You might’ve heard of the term ‘redirect’ used before. Redirection means forwarding one URL to another. Essentially, sending users and search engines to a different web address than the one requested. There are six types of redirects (HTTP status codes, meta refresh) available and we’re going to take a look at each individually.
You won’t need many of them for SEO but it’s worth having an understanding of how they all work.
301, The Permanent Redirect
This does an everlasting redirect of a web page or website and will also pass 90-99% of any SEO ranking power gained to the location that it’s pointing to. This is the most preferred method used by experts in the field when performing redirection.
When to Use 301 Redirect
- When permanently changing a domain name
- If you have duplicate content and want one original version (rel canonical works for this too)
- Have you deleted a page? Then you can 301 it to a relevant web page to preserve link equity
- HTTP to HTTPS redirects
In a nutshell, 301 communicates to the server that you’ve moved something permanently.
302, The Temporary Redirect
Similar to 301, 302 is informing the web browser that you’ve moved something temporarily. However, some people treat both of them in the same way. Not sure why it’s still a thing but you should never do that. Don’t use 301 and 302 interchangeably because they’re communicating different things to search engine bots and web browsers.
Use Case For 302
- Temporary redirecting a domain or web page while developers work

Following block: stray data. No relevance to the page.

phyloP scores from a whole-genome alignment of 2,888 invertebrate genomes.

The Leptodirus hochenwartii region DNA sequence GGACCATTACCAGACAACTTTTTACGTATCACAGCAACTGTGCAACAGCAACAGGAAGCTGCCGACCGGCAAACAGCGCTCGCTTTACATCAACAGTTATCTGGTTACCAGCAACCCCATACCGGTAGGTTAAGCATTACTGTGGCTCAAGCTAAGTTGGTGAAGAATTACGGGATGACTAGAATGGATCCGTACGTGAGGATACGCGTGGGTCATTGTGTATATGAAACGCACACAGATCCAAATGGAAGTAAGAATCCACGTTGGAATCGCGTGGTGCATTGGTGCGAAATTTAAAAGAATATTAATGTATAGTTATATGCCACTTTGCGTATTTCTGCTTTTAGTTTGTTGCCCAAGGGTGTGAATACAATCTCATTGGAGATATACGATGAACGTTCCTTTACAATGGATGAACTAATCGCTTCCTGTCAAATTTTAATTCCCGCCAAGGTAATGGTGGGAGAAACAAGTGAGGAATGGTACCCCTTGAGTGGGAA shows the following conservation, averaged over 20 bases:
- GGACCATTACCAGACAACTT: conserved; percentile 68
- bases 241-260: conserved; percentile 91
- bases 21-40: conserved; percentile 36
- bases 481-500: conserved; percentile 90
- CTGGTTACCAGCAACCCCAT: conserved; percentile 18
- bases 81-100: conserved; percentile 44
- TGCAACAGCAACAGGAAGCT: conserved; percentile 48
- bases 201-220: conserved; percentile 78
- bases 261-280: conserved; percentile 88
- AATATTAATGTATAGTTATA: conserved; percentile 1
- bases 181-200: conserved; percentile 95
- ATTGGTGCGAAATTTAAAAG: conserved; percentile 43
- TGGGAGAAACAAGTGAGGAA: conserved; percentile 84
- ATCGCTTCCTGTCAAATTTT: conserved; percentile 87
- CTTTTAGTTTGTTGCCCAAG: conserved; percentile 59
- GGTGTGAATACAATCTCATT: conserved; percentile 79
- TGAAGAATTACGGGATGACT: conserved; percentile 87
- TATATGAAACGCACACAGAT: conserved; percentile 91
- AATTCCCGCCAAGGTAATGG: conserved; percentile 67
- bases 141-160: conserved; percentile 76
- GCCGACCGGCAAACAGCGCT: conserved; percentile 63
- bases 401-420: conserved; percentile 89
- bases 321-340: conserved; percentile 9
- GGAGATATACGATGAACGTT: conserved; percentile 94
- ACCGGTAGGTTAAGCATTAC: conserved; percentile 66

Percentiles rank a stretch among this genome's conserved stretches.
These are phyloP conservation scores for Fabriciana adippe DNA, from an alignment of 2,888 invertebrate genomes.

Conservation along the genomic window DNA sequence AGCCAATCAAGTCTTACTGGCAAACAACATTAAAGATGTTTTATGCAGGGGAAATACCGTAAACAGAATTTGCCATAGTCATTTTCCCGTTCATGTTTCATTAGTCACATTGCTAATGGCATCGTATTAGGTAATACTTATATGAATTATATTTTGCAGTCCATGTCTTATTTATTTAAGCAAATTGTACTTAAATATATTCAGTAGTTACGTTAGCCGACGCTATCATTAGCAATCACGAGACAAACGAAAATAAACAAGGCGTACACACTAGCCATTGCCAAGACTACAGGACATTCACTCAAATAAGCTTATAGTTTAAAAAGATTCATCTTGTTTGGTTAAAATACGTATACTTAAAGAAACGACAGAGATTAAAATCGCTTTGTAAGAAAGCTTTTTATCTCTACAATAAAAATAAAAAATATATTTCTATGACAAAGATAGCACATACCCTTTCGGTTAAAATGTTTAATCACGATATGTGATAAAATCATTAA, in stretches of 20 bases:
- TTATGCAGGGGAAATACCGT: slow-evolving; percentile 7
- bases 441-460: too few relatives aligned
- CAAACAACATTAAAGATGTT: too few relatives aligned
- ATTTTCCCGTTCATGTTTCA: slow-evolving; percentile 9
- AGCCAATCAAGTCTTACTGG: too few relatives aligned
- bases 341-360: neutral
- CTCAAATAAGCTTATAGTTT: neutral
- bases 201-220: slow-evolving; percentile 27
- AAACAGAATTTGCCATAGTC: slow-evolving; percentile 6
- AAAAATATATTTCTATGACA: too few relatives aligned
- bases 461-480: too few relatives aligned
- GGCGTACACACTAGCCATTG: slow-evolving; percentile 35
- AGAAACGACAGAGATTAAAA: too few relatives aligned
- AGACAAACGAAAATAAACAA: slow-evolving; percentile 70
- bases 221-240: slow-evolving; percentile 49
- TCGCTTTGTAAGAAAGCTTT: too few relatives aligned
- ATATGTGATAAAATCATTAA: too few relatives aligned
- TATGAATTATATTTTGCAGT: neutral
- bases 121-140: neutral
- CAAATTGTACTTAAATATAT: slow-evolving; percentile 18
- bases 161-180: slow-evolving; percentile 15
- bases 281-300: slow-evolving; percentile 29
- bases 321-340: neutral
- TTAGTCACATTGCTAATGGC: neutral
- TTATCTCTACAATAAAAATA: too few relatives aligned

Generally, this method isn’t the best way to handle most situations.
307 and 303, More Temporary Redirects
They are similar to 302 but a different version. These were specifically added to give web developers more flexibility. For example, when you visit a check out page and enter your credit card info, these redirects ensure that your information isn’t re-entered/resubmitted on a refresh. While they’re not very useful for SEO professionals, web developers use them a lot.
308, Another Permanent Redirect
This works pretty much the same way as a 301, except it ensures that the request method and body will not be altered by a web application. If you’re doing SEO, you won’t need this but that’s the general gist of how it works.
Page-Level Redirect (aka Meta Refresh)
This kind of redirection executes at the page level and uses a countdown. Place the following Meta directive in the <head> section of your HTML document.
<meta http-equiv=”refresh” content=”3;url=https://YOURDOMAIN.com”/>
That sends the visitor to the desired page in 3 seconds. Just adjust the number if you want a different wait time. However, it’s a really slow method of handling redirects, so it’s not recommended unless you have to.
Redirect Best Practices For SEO
When you need to do a redirect, it’s better to use 301 unless it’s temporary and in that case, use 302. Note that if you use 302 as a permanent redirect, you won’t pass ranking power to the new page or domain. So it’s best to use 301 for everlasting redirects.
Additionally, keep in mind that search engines may take some time to pass ranking power to the new location. Perhaps, a week but could be more.Everything you want to know about redirection for SEOClick To Tweet
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